RIGHT Illustration depicting the passive downdraft ventilation system that captures air through a series of chimneys on top of the building, reduces the need for electricity, and also improves the quality of the indoor environment.


DOWNDRAFT SHAFT

DOWNDRAFT SHAFT


LEFT View of downdraft shaft, digitally controlled windows, and green roof. // ABOVE Exterior view of the downdraft shafts.


Energy

We were thinking of this building more as a natural machine. So, all of the materials, the material qualities of the building, are a part of the mechanical system of the building in a kind of unprecedented way. Doss Mabe, FAIA :: Partner / ZGF Architects LLP

Solar Thermal Heating System Energy for the heating load and hot water comes from the sun, with the back-up water heating system using a solar thermal system. The solar thermal array, consisting of 1,000 SF (750 SF net) of evacuated tubes, along with a 3,000-gallon hot water storage tank provide almost 70% of the hot water heating and all of the domestic hot water for the project. A back-up electric boiler is used only when required. Water Cooled Chiller System The HVAC system provides chilled water using a water-cooled chiller, combined with a cooling tower and pumps. The combination creates a system that is 50% more efficient than a stand-alone chiller. The highly efficient chiller, combined with the elevated supply temperatures used by the natural ventilation system, and the automated operable shading devices with high-performance glazing, will potentially allow the building to have 61% HVAC energy savings when compared to a code compliant HVAC system (ASHRAE 90.1 - 2007) or 46% overall building energy savings. Thermal comfort is also benefitted by a lack of cold or warm drafts that conventional HVAC systems normally produce.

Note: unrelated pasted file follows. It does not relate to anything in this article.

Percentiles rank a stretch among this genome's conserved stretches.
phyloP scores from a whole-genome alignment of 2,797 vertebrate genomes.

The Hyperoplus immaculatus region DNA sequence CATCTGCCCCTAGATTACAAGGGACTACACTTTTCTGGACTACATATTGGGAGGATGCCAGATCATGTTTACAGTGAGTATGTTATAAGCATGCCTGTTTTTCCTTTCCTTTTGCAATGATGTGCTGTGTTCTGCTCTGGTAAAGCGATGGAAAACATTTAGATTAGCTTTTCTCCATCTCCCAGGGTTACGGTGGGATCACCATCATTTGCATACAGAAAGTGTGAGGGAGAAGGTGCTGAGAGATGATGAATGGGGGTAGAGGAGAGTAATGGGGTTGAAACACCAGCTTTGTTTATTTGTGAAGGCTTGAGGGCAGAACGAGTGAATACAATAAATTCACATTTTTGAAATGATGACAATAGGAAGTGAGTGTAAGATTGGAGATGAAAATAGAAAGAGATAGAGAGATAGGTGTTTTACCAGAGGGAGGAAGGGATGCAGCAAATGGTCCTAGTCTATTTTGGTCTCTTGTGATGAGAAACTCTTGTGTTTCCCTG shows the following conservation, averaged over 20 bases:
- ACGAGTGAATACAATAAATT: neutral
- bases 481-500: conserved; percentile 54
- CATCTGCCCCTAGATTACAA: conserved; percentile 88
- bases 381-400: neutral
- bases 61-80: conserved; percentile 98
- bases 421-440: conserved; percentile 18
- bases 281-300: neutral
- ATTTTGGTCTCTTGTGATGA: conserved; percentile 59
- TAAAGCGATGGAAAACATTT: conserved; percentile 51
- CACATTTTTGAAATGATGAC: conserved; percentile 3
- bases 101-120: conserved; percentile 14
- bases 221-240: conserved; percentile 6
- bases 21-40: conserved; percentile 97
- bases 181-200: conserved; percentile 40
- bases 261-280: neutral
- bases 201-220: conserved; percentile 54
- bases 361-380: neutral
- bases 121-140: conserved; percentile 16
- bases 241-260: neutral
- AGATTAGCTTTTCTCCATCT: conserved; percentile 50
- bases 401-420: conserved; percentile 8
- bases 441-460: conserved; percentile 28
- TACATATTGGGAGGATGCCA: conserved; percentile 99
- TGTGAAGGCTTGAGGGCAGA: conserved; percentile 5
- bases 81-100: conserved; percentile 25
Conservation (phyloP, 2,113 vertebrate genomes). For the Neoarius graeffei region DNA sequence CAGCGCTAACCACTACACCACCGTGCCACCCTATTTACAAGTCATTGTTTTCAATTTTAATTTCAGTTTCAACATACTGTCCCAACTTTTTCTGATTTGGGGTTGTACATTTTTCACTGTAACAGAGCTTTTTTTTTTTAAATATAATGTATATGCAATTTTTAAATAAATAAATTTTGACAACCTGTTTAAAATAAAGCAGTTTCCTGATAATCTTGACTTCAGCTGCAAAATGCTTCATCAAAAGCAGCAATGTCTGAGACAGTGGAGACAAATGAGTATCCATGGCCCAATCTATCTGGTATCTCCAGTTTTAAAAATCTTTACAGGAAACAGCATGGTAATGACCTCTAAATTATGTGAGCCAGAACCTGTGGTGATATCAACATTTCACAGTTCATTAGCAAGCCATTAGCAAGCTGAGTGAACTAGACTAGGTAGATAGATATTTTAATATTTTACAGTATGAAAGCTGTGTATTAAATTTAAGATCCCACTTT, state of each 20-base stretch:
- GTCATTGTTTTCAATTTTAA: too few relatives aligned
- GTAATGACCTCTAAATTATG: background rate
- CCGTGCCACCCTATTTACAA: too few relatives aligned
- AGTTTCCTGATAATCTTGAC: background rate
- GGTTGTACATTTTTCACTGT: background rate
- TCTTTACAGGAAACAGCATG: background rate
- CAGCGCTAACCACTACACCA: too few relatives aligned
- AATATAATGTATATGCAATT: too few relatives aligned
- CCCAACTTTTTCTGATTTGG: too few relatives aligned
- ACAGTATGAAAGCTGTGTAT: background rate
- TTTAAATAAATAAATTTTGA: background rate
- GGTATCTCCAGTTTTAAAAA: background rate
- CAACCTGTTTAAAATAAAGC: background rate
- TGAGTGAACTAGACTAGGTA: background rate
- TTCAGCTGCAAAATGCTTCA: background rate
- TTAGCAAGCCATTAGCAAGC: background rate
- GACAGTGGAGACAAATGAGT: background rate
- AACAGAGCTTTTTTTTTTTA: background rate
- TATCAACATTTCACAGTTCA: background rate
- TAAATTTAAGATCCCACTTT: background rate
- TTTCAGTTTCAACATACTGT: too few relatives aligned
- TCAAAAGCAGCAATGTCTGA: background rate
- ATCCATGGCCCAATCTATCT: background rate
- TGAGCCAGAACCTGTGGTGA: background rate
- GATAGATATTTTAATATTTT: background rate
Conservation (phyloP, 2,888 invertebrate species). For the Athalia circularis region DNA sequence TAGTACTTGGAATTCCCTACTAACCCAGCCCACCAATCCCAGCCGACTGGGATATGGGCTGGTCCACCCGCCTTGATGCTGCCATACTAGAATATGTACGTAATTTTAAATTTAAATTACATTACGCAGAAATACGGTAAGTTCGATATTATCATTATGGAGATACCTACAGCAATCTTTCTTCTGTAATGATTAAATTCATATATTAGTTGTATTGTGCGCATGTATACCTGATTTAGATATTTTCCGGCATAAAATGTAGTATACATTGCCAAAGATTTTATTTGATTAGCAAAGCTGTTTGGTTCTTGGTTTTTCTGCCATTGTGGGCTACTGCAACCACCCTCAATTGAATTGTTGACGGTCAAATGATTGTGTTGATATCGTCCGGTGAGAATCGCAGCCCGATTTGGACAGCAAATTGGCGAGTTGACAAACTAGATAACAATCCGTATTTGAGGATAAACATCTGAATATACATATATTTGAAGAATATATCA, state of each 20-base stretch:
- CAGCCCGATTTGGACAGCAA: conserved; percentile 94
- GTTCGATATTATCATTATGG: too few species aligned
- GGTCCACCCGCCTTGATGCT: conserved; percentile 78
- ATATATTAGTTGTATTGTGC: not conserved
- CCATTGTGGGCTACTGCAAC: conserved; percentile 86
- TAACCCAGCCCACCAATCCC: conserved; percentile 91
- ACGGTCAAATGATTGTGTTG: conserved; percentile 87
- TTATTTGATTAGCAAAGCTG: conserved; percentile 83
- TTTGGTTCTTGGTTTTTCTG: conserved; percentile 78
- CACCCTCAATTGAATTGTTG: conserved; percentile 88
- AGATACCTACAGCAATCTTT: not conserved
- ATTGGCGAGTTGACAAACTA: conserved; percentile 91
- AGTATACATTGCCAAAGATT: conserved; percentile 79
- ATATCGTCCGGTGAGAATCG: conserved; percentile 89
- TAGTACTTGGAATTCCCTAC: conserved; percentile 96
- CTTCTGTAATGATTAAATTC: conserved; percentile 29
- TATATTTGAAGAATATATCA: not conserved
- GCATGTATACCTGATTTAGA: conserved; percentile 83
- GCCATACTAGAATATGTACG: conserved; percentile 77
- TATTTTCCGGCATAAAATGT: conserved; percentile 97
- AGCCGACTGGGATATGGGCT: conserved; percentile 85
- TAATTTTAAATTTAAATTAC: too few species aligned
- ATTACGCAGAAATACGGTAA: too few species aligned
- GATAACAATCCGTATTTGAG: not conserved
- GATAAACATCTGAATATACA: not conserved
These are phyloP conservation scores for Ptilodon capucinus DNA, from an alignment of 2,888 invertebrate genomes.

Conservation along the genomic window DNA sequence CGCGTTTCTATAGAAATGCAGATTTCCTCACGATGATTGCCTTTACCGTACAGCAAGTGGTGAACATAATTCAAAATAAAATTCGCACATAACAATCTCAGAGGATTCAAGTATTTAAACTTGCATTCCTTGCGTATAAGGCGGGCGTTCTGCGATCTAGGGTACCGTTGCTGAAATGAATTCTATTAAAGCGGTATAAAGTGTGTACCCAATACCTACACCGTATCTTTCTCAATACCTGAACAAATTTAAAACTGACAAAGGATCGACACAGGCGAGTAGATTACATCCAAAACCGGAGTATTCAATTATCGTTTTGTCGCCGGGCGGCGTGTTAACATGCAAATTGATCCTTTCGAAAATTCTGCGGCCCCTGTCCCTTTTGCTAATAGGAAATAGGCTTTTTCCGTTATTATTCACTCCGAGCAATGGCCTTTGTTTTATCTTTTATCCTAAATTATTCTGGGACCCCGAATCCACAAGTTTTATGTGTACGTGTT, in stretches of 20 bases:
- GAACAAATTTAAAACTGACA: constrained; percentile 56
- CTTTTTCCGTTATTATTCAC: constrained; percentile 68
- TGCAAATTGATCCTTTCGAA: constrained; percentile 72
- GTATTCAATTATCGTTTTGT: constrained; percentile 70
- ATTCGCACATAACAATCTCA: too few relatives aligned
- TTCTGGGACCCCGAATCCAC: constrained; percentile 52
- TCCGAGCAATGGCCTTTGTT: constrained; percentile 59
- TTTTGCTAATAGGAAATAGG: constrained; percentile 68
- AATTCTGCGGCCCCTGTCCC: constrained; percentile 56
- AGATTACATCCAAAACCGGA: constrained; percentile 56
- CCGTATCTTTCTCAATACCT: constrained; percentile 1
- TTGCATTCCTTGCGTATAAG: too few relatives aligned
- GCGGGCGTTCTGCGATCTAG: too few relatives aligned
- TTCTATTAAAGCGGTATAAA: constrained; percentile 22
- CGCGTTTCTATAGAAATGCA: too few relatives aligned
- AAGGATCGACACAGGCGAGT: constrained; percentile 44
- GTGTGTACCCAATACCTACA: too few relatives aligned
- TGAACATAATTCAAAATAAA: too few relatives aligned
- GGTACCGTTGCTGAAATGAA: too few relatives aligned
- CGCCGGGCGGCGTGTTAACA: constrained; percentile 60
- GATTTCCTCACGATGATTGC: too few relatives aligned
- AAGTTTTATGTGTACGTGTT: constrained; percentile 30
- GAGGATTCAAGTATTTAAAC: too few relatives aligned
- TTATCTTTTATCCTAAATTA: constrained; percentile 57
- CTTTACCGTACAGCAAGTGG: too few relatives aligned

RIGHT The climate, usually warm and dry, is similar to Mediterranean climates, and the building’s modern twist on wind towers from those climates was used as passive intakes for the building, supplemented by stored solar energy for heating.